Scaling up successful programmes to insure against climate risks

Scaling up programmes such as the Caribbean Catastrophe Risk Insurance Facility (CCRIF) and the African Risk Capacity (ARC) is one way the G7 is looking to insure 400 million people against weather extremes by 2020.
“The world is expecting extreme climatic events such as excess rain in East Africa, floods in Peru and drought in South East Asia, to name a few”, declared Jerry Skees from the University of Kentucky and the GlobalAgRisk Program. He further explained that the future will witness forecast-based financing with the development of weather forecast.
CCRIF is the first multi-country initiative providing parametric insurance against earthquakes and heavy rain. It differs from traditional indemnity insurance by providing ex-ante assessments on the ground, based on the risk profile of the country, historical climatic events and economic characteristics. The intensity of the event is then determined along with possible losses and related pay-outs. CCRIF’s advantage is rapid payouts sometimes not exceeding 14 days.  Following tropical cyclone Ivan in 2004, which caused damages reaching USD 6 billion, the governments of the Caribbean countries came together to develop a risk transfer mechanism which later provided 13 payouts for 8 Caribbean countries amounting to USD 38 million. Over the period 2010-2014, CCRIF collaborated with the Munich Climate Insurance Initiative to implement a project in the Caribbean funded by the Federal Ministry of the Environment in Germany. Its aim was to develop insurance products that target individuals, small holder farmers, seasonal workers and low-income people.  CCRIF is planning to scale up to target 120 million low-income people living in Latin America and the Caribbean and aiming to replicate their programmes to other countries in Asia.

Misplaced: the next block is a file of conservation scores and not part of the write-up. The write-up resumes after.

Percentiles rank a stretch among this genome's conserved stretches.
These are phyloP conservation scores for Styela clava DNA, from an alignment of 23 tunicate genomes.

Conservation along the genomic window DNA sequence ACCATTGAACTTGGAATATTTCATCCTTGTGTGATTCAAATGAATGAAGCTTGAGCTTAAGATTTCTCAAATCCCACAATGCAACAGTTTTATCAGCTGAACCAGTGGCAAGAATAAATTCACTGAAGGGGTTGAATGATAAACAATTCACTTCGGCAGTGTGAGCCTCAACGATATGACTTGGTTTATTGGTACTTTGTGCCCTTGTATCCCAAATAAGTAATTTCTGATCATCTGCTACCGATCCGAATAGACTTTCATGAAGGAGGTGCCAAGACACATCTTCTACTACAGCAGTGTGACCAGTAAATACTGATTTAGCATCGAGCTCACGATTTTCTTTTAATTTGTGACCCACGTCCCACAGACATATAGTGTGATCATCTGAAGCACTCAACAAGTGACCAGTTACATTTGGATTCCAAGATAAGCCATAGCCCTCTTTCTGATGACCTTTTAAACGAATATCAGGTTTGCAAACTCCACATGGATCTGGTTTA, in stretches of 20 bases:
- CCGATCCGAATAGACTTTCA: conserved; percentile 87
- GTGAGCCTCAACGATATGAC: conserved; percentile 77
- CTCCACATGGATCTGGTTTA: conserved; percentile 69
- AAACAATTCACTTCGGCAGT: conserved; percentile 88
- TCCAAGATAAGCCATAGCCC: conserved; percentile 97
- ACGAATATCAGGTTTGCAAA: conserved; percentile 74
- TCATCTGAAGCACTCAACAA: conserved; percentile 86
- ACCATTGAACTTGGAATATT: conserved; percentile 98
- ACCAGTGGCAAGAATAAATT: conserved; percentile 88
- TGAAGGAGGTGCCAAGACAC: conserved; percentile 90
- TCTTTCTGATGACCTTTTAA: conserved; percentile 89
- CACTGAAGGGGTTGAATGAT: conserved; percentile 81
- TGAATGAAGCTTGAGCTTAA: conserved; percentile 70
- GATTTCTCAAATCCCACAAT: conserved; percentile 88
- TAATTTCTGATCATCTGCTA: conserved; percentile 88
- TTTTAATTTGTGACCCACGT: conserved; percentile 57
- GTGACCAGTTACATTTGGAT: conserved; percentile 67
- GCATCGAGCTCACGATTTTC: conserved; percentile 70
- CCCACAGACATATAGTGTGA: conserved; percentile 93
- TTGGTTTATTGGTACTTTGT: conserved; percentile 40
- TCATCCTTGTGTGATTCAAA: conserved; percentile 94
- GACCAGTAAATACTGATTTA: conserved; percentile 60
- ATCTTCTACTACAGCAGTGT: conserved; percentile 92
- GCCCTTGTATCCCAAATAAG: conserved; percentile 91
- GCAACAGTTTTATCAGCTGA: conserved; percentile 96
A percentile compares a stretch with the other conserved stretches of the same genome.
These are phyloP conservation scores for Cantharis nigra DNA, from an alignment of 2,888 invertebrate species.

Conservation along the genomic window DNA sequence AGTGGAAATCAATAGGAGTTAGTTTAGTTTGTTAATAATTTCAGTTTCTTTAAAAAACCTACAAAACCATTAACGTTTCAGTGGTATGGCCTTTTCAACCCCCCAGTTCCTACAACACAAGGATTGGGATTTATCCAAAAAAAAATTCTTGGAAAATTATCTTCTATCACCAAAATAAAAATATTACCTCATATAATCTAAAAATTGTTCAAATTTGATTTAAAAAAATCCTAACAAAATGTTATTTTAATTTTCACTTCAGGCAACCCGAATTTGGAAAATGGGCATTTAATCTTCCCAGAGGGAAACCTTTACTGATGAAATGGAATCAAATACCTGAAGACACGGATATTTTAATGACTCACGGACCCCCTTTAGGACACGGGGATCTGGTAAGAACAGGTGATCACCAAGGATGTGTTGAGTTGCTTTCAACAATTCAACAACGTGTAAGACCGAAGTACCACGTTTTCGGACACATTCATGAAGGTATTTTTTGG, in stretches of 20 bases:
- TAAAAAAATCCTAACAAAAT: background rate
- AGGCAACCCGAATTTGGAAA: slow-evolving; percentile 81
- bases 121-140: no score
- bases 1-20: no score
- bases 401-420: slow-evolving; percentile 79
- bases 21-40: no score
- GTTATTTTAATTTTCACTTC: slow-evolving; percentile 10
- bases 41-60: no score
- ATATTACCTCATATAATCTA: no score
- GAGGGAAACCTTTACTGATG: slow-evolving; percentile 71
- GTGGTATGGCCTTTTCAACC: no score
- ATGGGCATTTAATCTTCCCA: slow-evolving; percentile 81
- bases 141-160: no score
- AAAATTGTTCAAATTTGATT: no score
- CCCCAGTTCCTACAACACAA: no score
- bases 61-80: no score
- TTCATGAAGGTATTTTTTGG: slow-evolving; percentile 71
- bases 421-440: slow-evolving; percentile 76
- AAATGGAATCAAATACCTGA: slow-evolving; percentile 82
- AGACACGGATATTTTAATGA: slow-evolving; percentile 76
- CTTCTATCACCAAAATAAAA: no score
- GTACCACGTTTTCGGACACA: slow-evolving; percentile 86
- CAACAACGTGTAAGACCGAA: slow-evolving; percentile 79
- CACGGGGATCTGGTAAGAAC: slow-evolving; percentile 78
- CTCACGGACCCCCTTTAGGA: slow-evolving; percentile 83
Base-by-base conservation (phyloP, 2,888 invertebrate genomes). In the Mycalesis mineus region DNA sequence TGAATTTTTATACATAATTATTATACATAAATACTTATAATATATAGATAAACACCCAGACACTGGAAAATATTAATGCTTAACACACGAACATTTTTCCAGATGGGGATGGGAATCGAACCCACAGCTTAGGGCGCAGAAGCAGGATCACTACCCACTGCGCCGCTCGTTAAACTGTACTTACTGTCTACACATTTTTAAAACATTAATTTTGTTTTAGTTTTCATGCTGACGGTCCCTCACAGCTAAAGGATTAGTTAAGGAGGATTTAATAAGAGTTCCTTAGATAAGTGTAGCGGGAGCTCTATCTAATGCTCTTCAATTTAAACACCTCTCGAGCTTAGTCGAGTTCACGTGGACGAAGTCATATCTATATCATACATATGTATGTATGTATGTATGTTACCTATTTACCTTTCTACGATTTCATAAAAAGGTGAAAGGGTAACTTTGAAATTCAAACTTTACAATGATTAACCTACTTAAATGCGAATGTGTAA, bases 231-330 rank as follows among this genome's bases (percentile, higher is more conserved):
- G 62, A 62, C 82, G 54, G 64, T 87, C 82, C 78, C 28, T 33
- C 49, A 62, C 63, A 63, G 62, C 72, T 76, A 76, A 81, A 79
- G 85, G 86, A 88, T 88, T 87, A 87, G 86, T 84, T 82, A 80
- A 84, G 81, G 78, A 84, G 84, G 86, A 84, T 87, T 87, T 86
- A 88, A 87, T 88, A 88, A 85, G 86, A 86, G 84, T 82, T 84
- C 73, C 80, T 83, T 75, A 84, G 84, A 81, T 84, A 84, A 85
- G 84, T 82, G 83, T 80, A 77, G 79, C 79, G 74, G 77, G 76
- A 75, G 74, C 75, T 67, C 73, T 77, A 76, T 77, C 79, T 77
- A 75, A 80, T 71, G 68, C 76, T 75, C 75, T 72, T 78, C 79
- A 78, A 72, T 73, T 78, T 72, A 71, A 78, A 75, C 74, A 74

On the African side, ARC is developing to scale up in African countries in providing insurance against floods, cyclones and epidemics. “ARC’s objective is to ensure 30 African countries against climate change, with USD 500 million to be mobilised for that purpose”, explained Massamba Diop, from ARC, Senegal. The countries are required to develop a contingency plan before they sign up with ARC.
The last ten years witnessed a momentum in terms of protecting the poor with governmental schemes and putting climatic catastrophes as priority areas.  Insurance is part of the solution for these low-income people. However, other financial tools, such as contingency funding and reserves complement risk fund solutions. Some countries receive funds but the regulatory environment does not allow them to disburse on time. “An adapted response to catastrophes would be ensuring the right mechanisms where money can flow, and strengthening government safety net programmes to reach the poor”, clarified Olivier Mahul, Program Manager of the World Bank’s Disaster Risk Financing and Insurance Program
As a conclusion, despite the challenges, the G7 Initiative remains achievable and depends on innovative partnerships between the public and the private sector.
Written by Jenny Nasr, Development Coordinator at the Microinsurance Network.